It hasn’t even been a year since Russia threatened to take their ISS toys and go home, but now they seem strangely delighted by a space station-invitation from NASA that NASA doesn’t recall ever making. Why would they be so wildly eager to work with us on a new station if they were just talking about breaking up?
The answer, I think, is pretty simple: they’re all talk. They really aren’t in a position to make and run the sort of space station they want on their own. At least not anytime soon.
Let’s back up a bit and go over what happened: this story from the Russia Times on Saturday quoted Roscosmos chief Igor Komarov saying at a news conference:
“We have agreed that Roscosmos and NASA will be working together on the program of a future space station.”
The problem is, NASA doesn’t remember making any such agreement to build a new space station with Russia. Sure, NASA is very pleased they and Russia agreed to extend the ISS’s service life out to 2024 (as opposed to 2020, when Russia initially said they would be removing their modules and pulling out) but beyond that NASA has no firm plans for a follow-up station, hoping to move that (and most Earth-orbital operations) to the private sector.
So, why, exactly, did the Russians say we’re collaborating with them on a new station? Especially when you consider how belligerent and confrontational they were being about our joint space exploration recently?
I think the reason is simple, grim reality. Russia had talked about a plan to build their next-generation station based on the components of the Russian segment of the ISS. The problem is, the Russian segment of the ISS is a pale shadow of what it was originally intended to be. The original Russian segment came from their designs for Mir 2, and included many more modules, including laboratory modules and an independent, large-scale solar power array.
The reality of the Russian segment is far more modest: two larger modules (one actually owned by the US), and three smaller docking/airlock/stowage modules. There’s no dedicated laboratories, no solar power facilities beyond the four panels between Zevezda and Zarya, and, really, not too much of anything. Well, it does have a crapload of docking ports, so you could have a bunch of Soyuz crew ferries and Progress freighters docked, in case you wanted to, you know, throw a big space party.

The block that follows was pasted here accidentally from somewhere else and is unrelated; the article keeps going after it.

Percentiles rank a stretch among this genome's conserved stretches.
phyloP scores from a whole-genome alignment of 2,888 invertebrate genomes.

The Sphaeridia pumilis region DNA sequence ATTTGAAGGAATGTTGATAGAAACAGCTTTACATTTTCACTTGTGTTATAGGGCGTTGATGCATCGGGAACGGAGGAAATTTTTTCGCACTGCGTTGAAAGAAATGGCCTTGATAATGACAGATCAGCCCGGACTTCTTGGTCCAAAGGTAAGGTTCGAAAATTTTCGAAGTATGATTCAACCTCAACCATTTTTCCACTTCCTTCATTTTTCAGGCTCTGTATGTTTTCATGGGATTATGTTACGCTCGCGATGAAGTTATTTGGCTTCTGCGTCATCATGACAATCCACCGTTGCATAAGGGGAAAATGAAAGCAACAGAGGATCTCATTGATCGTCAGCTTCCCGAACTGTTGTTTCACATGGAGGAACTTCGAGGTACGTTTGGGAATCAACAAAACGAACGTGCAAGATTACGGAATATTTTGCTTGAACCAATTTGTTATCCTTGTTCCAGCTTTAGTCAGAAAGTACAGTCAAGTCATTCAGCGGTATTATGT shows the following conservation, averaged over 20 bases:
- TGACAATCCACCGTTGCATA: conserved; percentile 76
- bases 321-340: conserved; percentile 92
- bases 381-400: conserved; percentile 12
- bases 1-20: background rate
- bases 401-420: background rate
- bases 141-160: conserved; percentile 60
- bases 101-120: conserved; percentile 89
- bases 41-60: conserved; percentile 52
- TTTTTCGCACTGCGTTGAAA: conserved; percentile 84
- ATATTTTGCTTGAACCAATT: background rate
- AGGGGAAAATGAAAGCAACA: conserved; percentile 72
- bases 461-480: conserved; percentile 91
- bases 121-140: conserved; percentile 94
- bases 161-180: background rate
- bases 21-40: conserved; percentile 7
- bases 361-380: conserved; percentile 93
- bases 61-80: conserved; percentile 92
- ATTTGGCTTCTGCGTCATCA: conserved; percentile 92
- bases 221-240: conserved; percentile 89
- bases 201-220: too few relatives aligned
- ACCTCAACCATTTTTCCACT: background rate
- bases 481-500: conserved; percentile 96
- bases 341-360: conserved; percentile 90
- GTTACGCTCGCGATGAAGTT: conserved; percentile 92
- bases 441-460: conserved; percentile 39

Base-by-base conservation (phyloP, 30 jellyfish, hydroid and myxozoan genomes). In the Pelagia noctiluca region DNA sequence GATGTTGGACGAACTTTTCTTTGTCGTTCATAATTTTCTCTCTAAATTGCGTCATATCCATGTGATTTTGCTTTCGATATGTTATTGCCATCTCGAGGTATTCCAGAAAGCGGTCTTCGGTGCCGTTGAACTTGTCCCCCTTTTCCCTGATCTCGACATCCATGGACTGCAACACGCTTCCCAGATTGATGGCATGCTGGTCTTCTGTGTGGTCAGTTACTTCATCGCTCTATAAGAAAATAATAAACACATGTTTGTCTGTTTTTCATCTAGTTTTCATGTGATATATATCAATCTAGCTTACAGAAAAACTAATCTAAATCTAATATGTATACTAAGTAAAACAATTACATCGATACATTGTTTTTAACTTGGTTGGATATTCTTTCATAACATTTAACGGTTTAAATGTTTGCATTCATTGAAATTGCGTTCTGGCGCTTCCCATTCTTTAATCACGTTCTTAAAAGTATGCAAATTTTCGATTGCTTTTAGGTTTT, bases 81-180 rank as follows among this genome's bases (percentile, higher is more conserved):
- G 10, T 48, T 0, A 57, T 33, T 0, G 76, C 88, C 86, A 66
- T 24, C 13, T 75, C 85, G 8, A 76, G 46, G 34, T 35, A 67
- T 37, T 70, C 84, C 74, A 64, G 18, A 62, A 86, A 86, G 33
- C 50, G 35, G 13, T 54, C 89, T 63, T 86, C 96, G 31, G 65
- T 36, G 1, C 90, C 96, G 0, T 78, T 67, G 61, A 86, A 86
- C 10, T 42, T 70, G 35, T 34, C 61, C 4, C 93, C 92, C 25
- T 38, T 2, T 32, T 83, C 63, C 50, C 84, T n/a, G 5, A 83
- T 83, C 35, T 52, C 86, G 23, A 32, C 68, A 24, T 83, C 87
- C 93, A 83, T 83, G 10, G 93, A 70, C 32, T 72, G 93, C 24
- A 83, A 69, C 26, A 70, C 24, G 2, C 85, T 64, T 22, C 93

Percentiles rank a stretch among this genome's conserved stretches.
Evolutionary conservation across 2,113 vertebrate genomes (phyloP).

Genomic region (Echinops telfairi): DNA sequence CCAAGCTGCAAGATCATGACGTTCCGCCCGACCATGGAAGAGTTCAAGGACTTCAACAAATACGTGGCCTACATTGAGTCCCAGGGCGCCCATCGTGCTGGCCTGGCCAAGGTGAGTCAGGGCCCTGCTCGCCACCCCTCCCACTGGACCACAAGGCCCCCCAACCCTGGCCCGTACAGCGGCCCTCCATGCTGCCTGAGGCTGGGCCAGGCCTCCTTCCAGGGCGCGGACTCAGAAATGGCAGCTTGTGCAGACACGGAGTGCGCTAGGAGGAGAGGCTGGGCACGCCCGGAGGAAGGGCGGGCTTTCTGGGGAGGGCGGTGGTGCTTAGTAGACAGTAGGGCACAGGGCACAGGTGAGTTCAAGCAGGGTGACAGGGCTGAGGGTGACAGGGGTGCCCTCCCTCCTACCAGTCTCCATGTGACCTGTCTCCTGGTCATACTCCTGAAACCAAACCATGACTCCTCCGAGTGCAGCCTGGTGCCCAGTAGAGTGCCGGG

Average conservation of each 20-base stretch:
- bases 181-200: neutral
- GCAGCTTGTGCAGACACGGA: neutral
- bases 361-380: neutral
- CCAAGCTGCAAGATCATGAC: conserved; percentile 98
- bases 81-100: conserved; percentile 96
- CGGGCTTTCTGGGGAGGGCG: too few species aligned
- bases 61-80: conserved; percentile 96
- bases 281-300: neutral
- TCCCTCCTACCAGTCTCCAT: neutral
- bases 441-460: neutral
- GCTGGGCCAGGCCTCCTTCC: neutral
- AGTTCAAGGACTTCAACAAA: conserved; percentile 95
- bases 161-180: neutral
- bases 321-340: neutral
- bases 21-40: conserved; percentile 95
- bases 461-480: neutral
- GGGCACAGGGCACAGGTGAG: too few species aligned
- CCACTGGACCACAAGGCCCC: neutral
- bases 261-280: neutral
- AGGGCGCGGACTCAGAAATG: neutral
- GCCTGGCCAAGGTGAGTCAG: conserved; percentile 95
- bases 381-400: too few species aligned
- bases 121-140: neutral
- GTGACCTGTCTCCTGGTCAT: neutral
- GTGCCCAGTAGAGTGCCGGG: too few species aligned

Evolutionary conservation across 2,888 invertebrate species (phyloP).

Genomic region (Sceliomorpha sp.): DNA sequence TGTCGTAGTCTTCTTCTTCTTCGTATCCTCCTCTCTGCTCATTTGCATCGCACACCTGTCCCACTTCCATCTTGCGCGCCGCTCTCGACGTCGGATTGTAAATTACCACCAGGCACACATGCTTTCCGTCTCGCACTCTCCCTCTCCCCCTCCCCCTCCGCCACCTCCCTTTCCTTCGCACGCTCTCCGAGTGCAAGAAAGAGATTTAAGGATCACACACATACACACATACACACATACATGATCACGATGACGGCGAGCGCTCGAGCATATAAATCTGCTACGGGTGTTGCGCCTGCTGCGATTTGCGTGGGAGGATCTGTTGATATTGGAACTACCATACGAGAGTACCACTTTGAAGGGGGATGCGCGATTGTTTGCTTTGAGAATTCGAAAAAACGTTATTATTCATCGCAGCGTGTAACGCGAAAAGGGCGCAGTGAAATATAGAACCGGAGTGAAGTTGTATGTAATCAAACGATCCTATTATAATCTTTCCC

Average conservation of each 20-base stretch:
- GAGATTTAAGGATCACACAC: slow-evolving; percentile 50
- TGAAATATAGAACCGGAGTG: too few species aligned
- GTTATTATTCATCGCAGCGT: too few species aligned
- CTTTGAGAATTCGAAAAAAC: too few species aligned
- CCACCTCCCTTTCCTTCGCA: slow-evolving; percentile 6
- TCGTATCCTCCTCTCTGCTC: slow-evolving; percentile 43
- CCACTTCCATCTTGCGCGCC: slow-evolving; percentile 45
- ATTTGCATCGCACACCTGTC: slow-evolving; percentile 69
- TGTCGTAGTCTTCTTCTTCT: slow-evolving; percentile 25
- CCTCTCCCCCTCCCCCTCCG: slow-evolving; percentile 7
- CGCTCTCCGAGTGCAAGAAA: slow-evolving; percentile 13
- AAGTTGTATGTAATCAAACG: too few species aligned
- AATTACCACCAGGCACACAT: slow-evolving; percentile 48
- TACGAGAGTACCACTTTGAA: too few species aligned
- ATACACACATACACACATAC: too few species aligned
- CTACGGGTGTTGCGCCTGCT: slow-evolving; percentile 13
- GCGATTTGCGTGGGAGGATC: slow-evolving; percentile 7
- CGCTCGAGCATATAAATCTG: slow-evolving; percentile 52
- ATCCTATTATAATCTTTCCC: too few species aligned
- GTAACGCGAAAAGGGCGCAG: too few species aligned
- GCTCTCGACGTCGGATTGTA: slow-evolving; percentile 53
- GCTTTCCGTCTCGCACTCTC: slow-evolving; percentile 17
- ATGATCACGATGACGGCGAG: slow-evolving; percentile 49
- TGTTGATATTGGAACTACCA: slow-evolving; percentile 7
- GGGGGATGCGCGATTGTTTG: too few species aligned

Taken alone, it would be a far less capable station than the Mir was even as far back as the early-to-mid 1990s. The more ambitious laboratory modules and the Russian solar power array have been on the books for years, but never managed to get funded or built. I don’t think they have in the intervening years, and when Roscosmos really looked at what an independent Russian station would be, they saw a sad, aging little echo of their glory days in the 1990s.
As far as I can tell, the Russian announcement must be a way to save face. The idea that Russia will be magnanimous and help the Americans with a new space station is a much better sell than Russian modules undock from ISS, and drift aimlessly as bored Cosmonauts bounce around inside, wondering why the idiots in charge wouldn’t let them just keep doing good work on the full ISS with their former partners.
The sad thing is that Russia still has some of the best long-term spaceflight experience of anyone, and they’re still the pioneers of space stations, period. They beat us to a long-term space station with Salyut 1, and they’ve maintained a nearly continuous presence in space since then. Their actual Cosmonauts and scientists would be some of the best partners NASA could ask for regarding any long-term space flight, including a mission to Mars.
Too bad about the people in charge, though.